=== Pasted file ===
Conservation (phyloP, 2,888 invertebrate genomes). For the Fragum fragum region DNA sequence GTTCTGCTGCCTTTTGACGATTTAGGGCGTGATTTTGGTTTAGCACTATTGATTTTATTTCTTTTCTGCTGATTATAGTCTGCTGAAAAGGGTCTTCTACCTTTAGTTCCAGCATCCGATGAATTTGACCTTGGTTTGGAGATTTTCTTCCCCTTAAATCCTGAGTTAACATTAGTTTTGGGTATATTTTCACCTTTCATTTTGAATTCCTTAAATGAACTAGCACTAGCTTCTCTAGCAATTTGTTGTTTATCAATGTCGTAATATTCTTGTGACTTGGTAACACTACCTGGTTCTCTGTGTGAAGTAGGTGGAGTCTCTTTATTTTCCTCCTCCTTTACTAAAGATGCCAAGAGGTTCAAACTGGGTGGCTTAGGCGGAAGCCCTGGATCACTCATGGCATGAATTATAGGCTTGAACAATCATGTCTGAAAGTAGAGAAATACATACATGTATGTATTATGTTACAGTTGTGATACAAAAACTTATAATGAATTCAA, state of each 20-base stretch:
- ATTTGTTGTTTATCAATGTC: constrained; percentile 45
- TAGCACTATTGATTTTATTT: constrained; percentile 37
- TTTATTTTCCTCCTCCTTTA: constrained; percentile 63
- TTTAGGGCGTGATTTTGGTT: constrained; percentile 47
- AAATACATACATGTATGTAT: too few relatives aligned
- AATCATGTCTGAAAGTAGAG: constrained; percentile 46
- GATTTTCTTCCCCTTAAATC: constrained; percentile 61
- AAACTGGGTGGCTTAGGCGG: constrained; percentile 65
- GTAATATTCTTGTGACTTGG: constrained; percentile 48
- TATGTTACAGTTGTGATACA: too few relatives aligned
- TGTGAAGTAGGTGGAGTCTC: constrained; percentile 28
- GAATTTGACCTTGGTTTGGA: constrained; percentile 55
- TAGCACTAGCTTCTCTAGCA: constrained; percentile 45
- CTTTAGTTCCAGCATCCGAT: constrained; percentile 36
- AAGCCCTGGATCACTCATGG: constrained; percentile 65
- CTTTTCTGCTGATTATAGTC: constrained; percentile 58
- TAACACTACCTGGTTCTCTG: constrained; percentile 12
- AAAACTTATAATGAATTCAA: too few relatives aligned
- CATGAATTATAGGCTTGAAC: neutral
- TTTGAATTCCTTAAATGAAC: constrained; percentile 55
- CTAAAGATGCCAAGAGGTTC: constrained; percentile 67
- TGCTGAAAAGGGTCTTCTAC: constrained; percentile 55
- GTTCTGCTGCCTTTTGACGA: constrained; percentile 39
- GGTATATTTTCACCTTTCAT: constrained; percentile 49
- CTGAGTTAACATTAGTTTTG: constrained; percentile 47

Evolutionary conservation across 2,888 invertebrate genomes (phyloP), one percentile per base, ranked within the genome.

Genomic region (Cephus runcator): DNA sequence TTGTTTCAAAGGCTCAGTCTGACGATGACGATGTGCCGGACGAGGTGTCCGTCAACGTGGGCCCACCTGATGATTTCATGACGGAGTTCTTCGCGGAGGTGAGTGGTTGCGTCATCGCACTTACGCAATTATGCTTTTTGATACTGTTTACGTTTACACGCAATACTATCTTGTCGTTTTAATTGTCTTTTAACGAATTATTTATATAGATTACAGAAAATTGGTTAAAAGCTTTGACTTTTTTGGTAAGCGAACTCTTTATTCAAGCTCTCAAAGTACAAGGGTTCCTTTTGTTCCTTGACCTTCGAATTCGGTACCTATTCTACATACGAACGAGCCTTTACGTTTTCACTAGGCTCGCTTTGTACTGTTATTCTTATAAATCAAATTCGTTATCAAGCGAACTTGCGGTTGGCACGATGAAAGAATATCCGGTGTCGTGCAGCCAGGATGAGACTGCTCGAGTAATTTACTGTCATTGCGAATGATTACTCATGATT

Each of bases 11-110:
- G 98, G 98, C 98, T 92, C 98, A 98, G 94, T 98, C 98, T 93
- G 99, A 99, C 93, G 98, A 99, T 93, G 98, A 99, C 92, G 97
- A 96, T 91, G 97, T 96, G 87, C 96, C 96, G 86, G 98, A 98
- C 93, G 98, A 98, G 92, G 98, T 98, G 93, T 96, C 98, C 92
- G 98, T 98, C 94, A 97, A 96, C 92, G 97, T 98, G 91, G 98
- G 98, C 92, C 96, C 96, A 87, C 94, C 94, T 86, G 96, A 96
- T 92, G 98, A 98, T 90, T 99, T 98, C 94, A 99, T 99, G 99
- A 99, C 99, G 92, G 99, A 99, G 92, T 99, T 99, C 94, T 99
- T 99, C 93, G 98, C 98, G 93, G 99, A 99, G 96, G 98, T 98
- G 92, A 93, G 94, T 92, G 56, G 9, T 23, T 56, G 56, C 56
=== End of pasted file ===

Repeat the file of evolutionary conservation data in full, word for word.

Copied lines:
Conservation (phyloP, 2,888 invertebrate genomes). For the Fragum fragum region DNA sequence GTTCTGCTGCCTTTTGACGATTTAGGGCGTGATTTTGGTTTAGCACTATTGATTTTATTTCTTTTCTGCTGATTATAGTCTGCTGAAAAGGGTCTTCTACCTTTAGTTCCAGCATCCGATGAATTTGACCTTGGTTTGGAGATTTTCTTCCCCTTAAATCCTGAGTTAACATTAGTTTTGGGTATATTTTCACCTTTCATTTTGAATTCCTTAAATGAACTAGCACTAGCTTCTCTAGCAATTTGTTGTTTATCAATGTCGTAATATTCTTGTGACTTGGTAACACTACCTGGTTCTCTGTGTGAAGTAGGTGGAGTCTCTTTATTTTCCTCCTCCTTTACTAAAGATGCCAAGAGGTTCAAACTGGGTGGCTTAGGCGGAAGCCCTGGATCACTCATGGCATGAATTATAGGCTTGAACAATCATGTCTGAAAGTAGAGAAATACATACATGTATGTATTATGTTACAGTTGTGATACAAAAACTTATAATGAATTCAA, state of each 20-base stretch:
- ATTTGTTGTTTATCAATGTC: constrained; percentile 45
- TAGCACTATTGATTTTATTT: constrained; percentile 37
- TTTATTTTCCTCCTCCTTTA: constrained; percentile 63
- TTTAGGGCGTGATTTTGGTT: constrained; percentile 47
- AAATACATACATGTATGTAT: too few relatives aligned
- AATCATGTCTGAAAGTAGAG: constrained; percentile 46
- GATTTTCTTCCCCTTAAATC: constrained; percentile 61
- AAACTGGGTGGCTTAGGCGG: constrained; percentile 65
- GTAATATTCTTGTGACTTGG: constrained; percentile 48
- TATGTTACAGTTGTGATACA: too few relatives aligned
- TGTGAAGTAGGTGGAGTCTC: constrained; percentile 28
- GAATTTGACCTTGGTTTGGA: constrained; percentile 55
- TAGCACTAGCTTCTCTAGCA: constrained; percentile 45
- CTTTAGTTCCAGCATCCGAT: constrained; percentile 36
- AAGCCCTGGATCACTCATGG: constrained; percentile 65
- CTTTTCTGCTGATTATAGTC: constrained; percentile 58
- TAACACTACCTGGTTCTCTG: constrained; percentile 12
- AAAACTTATAATGAATTCAA: too few relatives aligned
- CATGAATTATAGGCTTGAAC: neutral
- TTTGAATTCCTTAAATGAAC: constrained; percentile 55
- CTAAAGATGCCAAGAGGTTC: constrained; percentile 67
- TGCTGAAAAGGGTCTTCTAC: constrained; percentile 55
- GTTCTGCTGCCTTTTGACGA: constrained; percentile 39
- GGTATATTTTCACCTTTCAT: constrained; percentile 49
- CTGAGTTAACATTAGTTTTG: constrained; percentile 47

Evolutionary conservation across 2,888 invertebrate genomes (phyloP), one percentile per base, ranked within the genome.

Genomic region (Cephus runcator): DNA sequence TTGTTTCAAAGGCTCAGTCTGACGATGACGATGTGCCGGACGAGGTGTCCGTCAACGTGGGCCCACCTGATGATTTCATGACGGAGTTCTTCGCGGAGGTGAGTGGTTGCGTCATCGCACTTACGCAATTATGCTTTTTGATACTGTTTACGTTTACACGCAATACTATCTTGTCGTTTTAATTGTCTTTTAACGAATTATTTATATAGATTACAGAAAATTGGTTAAAAGCTTTGACTTTTTTGGTAAGCGAACTCTTTATTCAAGCTCTCAAAGTACAAGGGTTCCTTTTGTTCCTTGACCTTCGAATTCGGTACCTATTCTACATACGAACGAGCCTTTACGTTTTCACTAGGCTCGCTTTGTACTGTTATTCTTATAAATCAAATTCGTTATCAAGCGAACTTGCGGTTGGCACGATGAAAGAATATCCGGTGTCGTGCAGCCAGGATGAGACTGCTCGAGTAATTTACTGTCATTGCGAATGATTACTCATGATT

Each of bases 11-110:
- G 98, G 98, C 98, T 92, C 98, A 98, G 94, T 98, C 98, T 93
- G 99, A 99, C 93, G 98, A 99, T 93, G 98, A 99, C 92, G 97
- A 96, T 91, G 97, T 96, G 87, C 96, C 96, G 86, G 98, A 98
- C 93, G 98, A 98, G 92, G 98, T 98, G 93, T 96, C 98, C 92
- G 98, T 98, C 94, A 97, A 96, C 92, G 97, T 98, G 91, G 98
- G 98, C 92, C 96, C 96, A 87, C 94, C 94, T 86, G 96, A 96
- T 92, G 98, A 98, T 90, T 99, T 98, C 94, A 99, T 99, G 99
- A 99, C 99, G 92, G 99, A 99, G 92, T 99, T 99, C 94, T 99
- T 99, C 93, G 98, C 98, G 93, G 99, A 99, G 96, G 98, T 98
- G 92, A 93, G 94, T 92, G 56, G 9, T 23, T 56, G 56, C 56